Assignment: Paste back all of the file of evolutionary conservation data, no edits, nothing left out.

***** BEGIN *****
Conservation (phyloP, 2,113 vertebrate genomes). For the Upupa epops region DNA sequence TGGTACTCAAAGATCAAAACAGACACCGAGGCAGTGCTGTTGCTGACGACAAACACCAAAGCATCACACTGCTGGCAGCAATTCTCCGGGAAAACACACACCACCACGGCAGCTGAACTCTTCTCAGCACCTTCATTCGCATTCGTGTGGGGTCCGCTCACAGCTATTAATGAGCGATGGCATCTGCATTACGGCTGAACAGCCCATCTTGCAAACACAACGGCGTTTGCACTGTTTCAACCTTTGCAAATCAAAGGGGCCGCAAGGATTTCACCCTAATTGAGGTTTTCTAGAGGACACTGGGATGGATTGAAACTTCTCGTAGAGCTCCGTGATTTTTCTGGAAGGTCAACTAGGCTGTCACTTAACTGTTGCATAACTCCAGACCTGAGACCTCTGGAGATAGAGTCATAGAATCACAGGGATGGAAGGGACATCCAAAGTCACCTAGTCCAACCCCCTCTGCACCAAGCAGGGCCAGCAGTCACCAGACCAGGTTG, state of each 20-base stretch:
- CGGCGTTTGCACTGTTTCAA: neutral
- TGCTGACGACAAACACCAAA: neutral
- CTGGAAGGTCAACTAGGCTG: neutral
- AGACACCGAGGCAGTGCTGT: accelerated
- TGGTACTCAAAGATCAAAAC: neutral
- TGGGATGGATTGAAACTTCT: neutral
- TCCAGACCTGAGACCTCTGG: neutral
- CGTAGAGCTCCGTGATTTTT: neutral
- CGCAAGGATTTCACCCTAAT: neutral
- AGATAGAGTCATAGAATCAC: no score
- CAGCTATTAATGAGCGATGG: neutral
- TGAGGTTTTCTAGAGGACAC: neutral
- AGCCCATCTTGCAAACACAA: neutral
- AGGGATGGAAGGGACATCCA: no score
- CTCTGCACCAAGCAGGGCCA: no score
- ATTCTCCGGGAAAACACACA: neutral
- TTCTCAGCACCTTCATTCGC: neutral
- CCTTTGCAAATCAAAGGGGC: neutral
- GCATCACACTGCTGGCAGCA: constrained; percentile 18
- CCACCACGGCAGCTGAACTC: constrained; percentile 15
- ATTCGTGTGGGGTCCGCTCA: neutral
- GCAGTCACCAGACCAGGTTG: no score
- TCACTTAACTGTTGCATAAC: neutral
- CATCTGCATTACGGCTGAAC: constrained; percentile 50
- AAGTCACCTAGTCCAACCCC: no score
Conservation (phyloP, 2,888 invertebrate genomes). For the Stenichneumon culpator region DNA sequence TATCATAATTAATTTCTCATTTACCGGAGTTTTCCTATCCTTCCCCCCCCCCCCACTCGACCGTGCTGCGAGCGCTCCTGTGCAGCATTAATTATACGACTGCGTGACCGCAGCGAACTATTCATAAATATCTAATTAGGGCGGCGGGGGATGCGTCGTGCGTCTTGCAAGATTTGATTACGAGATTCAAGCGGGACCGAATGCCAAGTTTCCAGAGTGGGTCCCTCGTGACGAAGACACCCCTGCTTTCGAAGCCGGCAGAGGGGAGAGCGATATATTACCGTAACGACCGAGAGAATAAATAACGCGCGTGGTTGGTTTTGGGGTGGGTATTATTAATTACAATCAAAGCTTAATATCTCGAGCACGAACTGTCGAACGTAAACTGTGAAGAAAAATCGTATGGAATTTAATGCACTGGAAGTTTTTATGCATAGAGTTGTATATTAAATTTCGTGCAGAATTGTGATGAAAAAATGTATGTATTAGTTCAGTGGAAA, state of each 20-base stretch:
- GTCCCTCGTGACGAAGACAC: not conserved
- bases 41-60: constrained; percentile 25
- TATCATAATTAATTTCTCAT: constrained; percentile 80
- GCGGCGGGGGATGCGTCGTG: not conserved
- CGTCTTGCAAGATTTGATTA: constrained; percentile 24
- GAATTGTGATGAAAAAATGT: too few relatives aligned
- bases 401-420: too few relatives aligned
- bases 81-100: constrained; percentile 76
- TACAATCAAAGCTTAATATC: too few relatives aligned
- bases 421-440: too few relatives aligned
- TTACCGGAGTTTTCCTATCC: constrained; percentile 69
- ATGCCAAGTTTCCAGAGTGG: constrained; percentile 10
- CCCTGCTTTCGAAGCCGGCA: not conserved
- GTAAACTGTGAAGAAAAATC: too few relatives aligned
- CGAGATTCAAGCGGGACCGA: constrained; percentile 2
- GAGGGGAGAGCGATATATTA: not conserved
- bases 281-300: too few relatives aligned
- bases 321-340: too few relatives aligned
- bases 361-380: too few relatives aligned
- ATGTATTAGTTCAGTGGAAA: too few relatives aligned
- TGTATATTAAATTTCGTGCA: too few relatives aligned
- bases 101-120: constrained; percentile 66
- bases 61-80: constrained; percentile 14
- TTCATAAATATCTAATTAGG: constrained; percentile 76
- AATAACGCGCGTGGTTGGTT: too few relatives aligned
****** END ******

Conservation (phyloP, 2,113 vertebrate genomes). For the Upupa epops region DNA sequence TGGTACTCAAAGATCAAAACAGACACCGAGGCAGTGCTGTTGCTGACGACAAACACCAAAGCATCACACTGCTGGCAGCAATTCTCCGGGAAAACACACACCACCACGGCAGCTGAACTCTTCTCAGCACCTTCATTCGCATTCGTGTGGGGTCCGCTCACAGCTATTAATGAGCGATGGCATCTGCATTACGGCTGAACAGCCCATCTTGCAAACACAACGGCGTTTGCACTGTTTCAACCTTTGCAAATCAAAGGGGCCGCAAGGATTTCACCCTAATTGAGGTTTTCTAGAGGACACTGGGATGGATTGAAACTTCTCGTAGAGCTCCGTGATTTTTCTGGAAGGTCAACTAGGCTGTCACTTAACTGTTGCATAACTCCAGACCTGAGACCTCTGGAGATAGAGTCATAGAATCACAGGGATGGAAGGGACATCCAAAGTCACCTAGTCCAACCCCCTCTGCACCAAGCAGGGCCAGCAGTCACCAGACCAGGTTG, state of each 20-base stretch:
- CGGCGTTTGCACTGTTTCAA: neutral
- TGCTGACGACAAACACCAAA: neutral
- CTGGAAGGTCAACTAGGCTG: neutral
- AGACACCGAGGCAGTGCTGT: accelerated
- TGGTACTCAAAGATCAAAAC: neutral
- TGGGATGGATTGAAACTTCT: neutral
- TCCAGACCTGAGACCTCTGG: neutral
- CGTAGAGCTCCGTGATTTTT: neutral
- CGCAAGGATTTCACCCTAAT: neutral
- AGATAGAGTCATAGAATCAC: no score
- CAGCTATTAATGAGCGATGG: neutral
- TGAGGTTTTCTAGAGGACAC: neutral
- AGCCCATCTTGCAAACACAA: neutral
- AGGGATGGAAGGGACATCCA: no score
- CTCTGCACCAAGCAGGGCCA: no score
- ATTCTCCGGGAAAACACACA: neutral
- TTCTCAGCACCTTCATTCGC: neutral
- CCTTTGCAAATCAAAGGGGC: neutral
- GCATCACACTGCTGGCAGCA: constrained; percentile 18
- CCACCACGGCAGCTGAACTC: constrained; percentile 15
- ATTCGTGTGGGGTCCGCTCA: neutral
- GCAGTCACCAGACCAGGTTG: no score
- TCACTTAACTGTTGCATAAC: neutral
- CATCTGCATTACGGCTGAAC: constrained; percentile 50
- AAGTCACCTAGTCCAACCCC: no score
Conservation (phyloP, 2,888 invertebrate genomes). For the Stenichneumon culpator region DNA sequence TATCATAATTAATTTCTCATTTACCGGAGTTTTCCTATCCTTCCCCCCCCCCCCACTCGACCGTGCTGCGAGCGCTCCTGTGCAGCATTAATTATACGACTGCGTGACCGCAGCGAACTATTCATAAATATCTAATTAGGGCGGCGGGGGATGCGTCGTGCGTCTTGCAAGATTTGATTACGAGATTCAAGCGGGACCGAATGCCAAGTTTCCAGAGTGGGTCCCTCGTGACGAAGACACCCCTGCTTTCGAAGCCGGCAGAGGGGAGAGCGATATATTACCGTAACGACCGAGAGAATAAATAACGCGCGTGGTTGGTTTTGGGGTGGGTATTATTAATTACAATCAAAGCTTAATATCTCGAGCACGAACTGTCGAACGTAAACTGTGAAGAAAAATCGTATGGAATTTAATGCACTGGAAGTTTTTATGCATAGAGTTGTATATTAAATTTCGTGCAGAATTGTGATGAAAAAATGTATGTATTAGTTCAGTGGAAA, state of each 20-base stretch:
- GTCCCTCGTGACGAAGACAC: not conserved
- bases 41-60: constrained; percentile 25
- TATCATAATTAATTTCTCAT: constrained; percentile 80
- GCGGCGGGGGATGCGTCGTG: not conserved
- CGTCTTGCAAGATTTGATTA: constrained; percentile 24
- GAATTGTGATGAAAAAATGT: too few relatives aligned
- bases 401-420: too few relatives aligned
- bases 81-100: constrained; percentile 76
- TACAATCAAAGCTTAATATC: too few relatives aligned
- bases 421-440: too few relatives aligned
- TTACCGGAGTTTTCCTATCC: constrained; percentile 69
- ATGCCAAGTTTCCAGAGTGG: constrained; percentile 10
- CCCTGCTTTCGAAGCCGGCA: not conserved
- GTAAACTGTGAAGAAAAATC: too few relatives aligned
- CGAGATTCAAGCGGGACCGA: constrained; percentile 2
- GAGGGGAGAGCGATATATTA: not conserved
- bases 281-300: too few relatives aligned
- bases 321-340: too few relatives aligned
- bases 361-380: too few relatives aligned
- ATGTATTAGTTCAGTGGAAA: too few relatives aligned
- TGTATATTAAATTTCGTGCA: too few relatives aligned
- bases 101-120: constrained; percentile 66
- bases 61-80: constrained; percentile 14
- TTCATAAATATCTAATTAGG: constrained; percentile 76
- AATAACGCGCGTGGTTGGTT: too few relatives aligned